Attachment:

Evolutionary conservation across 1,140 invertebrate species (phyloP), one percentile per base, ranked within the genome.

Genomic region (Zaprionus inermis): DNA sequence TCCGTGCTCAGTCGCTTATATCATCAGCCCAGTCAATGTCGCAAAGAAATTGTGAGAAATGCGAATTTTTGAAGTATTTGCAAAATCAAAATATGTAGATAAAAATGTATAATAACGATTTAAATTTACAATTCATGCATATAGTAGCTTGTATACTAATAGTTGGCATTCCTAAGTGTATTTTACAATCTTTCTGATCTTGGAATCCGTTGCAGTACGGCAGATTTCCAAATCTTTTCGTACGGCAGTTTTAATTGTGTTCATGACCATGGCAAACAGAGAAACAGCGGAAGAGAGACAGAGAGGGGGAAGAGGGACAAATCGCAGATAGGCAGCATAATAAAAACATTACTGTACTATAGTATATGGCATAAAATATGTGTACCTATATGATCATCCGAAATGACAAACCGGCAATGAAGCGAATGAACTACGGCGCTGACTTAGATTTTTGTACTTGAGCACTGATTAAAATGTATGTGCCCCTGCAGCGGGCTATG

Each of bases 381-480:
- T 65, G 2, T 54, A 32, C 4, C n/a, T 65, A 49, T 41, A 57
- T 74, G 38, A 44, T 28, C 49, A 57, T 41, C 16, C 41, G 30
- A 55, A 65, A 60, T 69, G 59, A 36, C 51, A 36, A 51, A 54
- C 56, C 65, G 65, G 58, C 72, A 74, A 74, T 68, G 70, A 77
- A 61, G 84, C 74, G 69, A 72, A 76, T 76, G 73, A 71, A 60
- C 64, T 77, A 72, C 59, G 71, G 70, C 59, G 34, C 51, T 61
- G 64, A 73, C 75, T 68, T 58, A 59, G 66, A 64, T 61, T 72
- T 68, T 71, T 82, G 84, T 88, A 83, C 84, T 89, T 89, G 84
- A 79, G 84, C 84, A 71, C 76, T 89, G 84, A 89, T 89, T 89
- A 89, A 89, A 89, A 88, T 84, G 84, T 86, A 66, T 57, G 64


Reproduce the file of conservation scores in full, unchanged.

Evolutionary conservation across 1,140 invertebrate species (phyloP), one percentile per base, ranked within the genome.

Genomic region (Zaprionus inermis): DNA sequence TCCGTGCTCAGTCGCTTATATCATCAGCCCAGTCAATGTCGCAAAGAAATTGTGAGAAATGCGAATTTTTGAAGTATTTGCAAAATCAAAATATGTAGATAAAAATGTATAATAACGATTTAAATTTACAATTCATGCATATAGTAGCTTGTATACTAATAGTTGGCATTCCTAAGTGTATTTTACAATCTTTCTGATCTTGGAATCCGTTGCAGTACGGCAGATTTCCAAATCTTTTCGTACGGCAGTTTTAATTGTGTTCATGACCATGGCAAACAGAGAAACAGCGGAAGAGAGACAGAGAGGGGGAAGAGGGACAAATCGCAGATAGGCAGCATAATAAAAACATTACTGTACTATAGTATATGGCATAAAATATGTGTACCTATATGATCATCCGAAATGACAAACCGGCAATGAAGCGAATGAACTACGGCGCTGACTTAGATTTTTGTACTTGAGCACTGATTAAAATGTATGTGCCCCTGCAGCGGGCTATG

Each of bases 381-480:
- T 65, G 2, T 54, A 32, C 4, C n/a, T 65, A 49, T 41, A 57
- T 74, G 38, A 44, T 28, C 49, A 57, T 41, C 16, C 41, G 30
- A 55, A 65, A 60, T 69, G 59, A 36, C 51, A 36, A 51, A 54
- C 56, C 65, G 65, G 58, C 72, A 74, A 74, T 68, G 70, A 77
- A 61, G 84, C 74, G 69, A 72, A 76, T 76, G 73, A 71, A 60
- C 64, T 77, A 72, C 59, G 71, G 70, C 59, G 34, C 51, T 61
- G 64, A 73, C 75, T 68, T 58, A 59, G 66, A 64, T 61, T 72
- T 68, T 71, T 82, G 84, T 88, A 83, C 84, T 89, T 89, G 84
- A 79, G 84, C 84, A 71, C 76, T 89, G 84, A 89, T 89, T 89
- A 89, A 89, A 89, A 88, T 84, G 84, T 86, A 66, T 57, G 64